DOE JGI performs sequencing on behalf of the U.S. Department of Energy Bioenergy Research Centers. The Centers are intended to accelerate basic research in the development of cellulosic ethanol and other biofuels, advancing the federal initiative that seeks to reduce U.S. gasoline consumption by 20% within 10 years through increased efficiency and diversification of clean energy sources. The four Centers are located in geographically distinct areas and use different plants both for laboratory research and for improving feedstock crops.
Center for Advanced Bioenergy and Bioproducts Innovation (CABBI) led by University of Illinois at Urbana-Champaign. Announced in July 2017, CABBI is a collaboration between Illinois’ Institute for Sustainability, Energy, and Environment (iSEE) and the Carl R. Woese Institute for Genomic Biology (IGB), and it will include 17 partner institutions. CABBI researchers will develop fuels and products by integrating three highly interconnected DOE priority areas of Feedstock Development, Conversion, and Sustainability.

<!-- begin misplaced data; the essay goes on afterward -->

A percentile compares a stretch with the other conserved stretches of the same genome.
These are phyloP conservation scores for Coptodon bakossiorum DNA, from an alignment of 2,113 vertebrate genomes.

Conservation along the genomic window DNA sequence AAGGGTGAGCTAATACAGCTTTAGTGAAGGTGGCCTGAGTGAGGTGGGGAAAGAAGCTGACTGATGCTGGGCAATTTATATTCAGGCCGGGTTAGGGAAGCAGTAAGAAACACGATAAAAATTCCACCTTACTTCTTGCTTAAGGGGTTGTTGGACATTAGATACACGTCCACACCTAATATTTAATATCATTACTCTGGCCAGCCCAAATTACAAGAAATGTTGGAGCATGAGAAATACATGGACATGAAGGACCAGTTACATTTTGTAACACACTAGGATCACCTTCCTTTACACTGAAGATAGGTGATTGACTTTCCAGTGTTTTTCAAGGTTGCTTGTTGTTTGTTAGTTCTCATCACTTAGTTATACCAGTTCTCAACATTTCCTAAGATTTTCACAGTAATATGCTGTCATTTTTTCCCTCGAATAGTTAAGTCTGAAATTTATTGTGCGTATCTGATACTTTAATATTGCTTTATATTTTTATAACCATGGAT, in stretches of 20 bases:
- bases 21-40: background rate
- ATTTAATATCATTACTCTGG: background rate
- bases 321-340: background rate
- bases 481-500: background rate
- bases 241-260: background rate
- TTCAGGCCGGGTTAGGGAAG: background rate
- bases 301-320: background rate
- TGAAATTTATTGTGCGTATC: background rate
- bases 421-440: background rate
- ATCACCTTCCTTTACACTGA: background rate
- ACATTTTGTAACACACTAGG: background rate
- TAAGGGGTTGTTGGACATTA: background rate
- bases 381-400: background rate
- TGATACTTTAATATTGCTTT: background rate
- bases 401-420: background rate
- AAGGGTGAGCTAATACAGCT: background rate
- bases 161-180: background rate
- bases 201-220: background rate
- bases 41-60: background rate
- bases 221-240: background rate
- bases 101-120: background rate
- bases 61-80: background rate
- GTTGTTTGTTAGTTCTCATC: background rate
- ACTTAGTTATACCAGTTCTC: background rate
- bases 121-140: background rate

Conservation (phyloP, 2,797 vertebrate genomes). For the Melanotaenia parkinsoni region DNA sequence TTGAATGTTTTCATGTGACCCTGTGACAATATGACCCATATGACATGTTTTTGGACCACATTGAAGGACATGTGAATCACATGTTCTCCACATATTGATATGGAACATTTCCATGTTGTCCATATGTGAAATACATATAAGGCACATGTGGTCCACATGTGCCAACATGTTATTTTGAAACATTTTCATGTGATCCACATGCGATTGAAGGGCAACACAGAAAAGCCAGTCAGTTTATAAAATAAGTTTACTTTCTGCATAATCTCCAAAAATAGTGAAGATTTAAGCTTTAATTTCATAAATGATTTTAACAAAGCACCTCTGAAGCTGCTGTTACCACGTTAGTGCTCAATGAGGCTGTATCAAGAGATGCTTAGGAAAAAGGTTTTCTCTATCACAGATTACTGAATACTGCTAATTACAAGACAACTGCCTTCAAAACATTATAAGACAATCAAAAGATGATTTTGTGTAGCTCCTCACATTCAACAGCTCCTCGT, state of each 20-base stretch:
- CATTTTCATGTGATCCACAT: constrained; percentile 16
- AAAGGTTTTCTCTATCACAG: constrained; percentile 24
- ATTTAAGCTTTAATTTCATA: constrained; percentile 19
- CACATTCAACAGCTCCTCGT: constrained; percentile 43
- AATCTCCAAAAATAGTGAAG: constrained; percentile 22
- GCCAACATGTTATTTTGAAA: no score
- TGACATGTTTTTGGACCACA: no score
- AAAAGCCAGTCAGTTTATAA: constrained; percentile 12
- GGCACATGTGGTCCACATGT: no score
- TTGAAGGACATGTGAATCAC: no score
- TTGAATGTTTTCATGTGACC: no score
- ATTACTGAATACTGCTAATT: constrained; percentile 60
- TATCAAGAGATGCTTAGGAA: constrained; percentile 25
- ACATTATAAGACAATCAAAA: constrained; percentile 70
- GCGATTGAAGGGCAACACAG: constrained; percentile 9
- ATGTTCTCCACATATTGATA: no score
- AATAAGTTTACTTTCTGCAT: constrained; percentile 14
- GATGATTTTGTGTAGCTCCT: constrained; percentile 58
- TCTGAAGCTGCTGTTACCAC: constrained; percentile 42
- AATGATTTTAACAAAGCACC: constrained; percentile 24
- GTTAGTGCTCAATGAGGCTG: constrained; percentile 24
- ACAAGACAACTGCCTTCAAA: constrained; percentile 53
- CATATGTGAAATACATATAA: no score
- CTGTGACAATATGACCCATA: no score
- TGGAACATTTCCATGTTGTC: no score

Center for Bioenergy Innovation (CBI) led by DOE’s Oak Ridge National Laboratory in Oak Ridge, Tennessee. This center will focus on the resistance of plant fiber to break down into sugars and is studying the potential energy crops poplar and switchgrass.
Great Lakes Bioenergy Research Center (GLBRC) led by the University of Wisconsin in Madison, Wisconsin, in close collaboration with Michigan State University in East Lansing, Michigan. This center is studying a range of plants and, in addition to exploring plant fiber breakdown, aims to increase plant production of starches and oils, which are more easily converted to fuels. This Center also has a major focus on sustainability, examining the environmental and socioeconomic implications of moving to a biofuels economy.
Joint BioEnergy Institute (JBEI) led by DOE’s Lawrence Berkeley National Laboratory. This center will concentrate on “model” crops of rice and Arabidopsis, in the search for game-changing breakthroughs in basic science, and is exploring microbial-based synthesis of fuels beyond ethanol.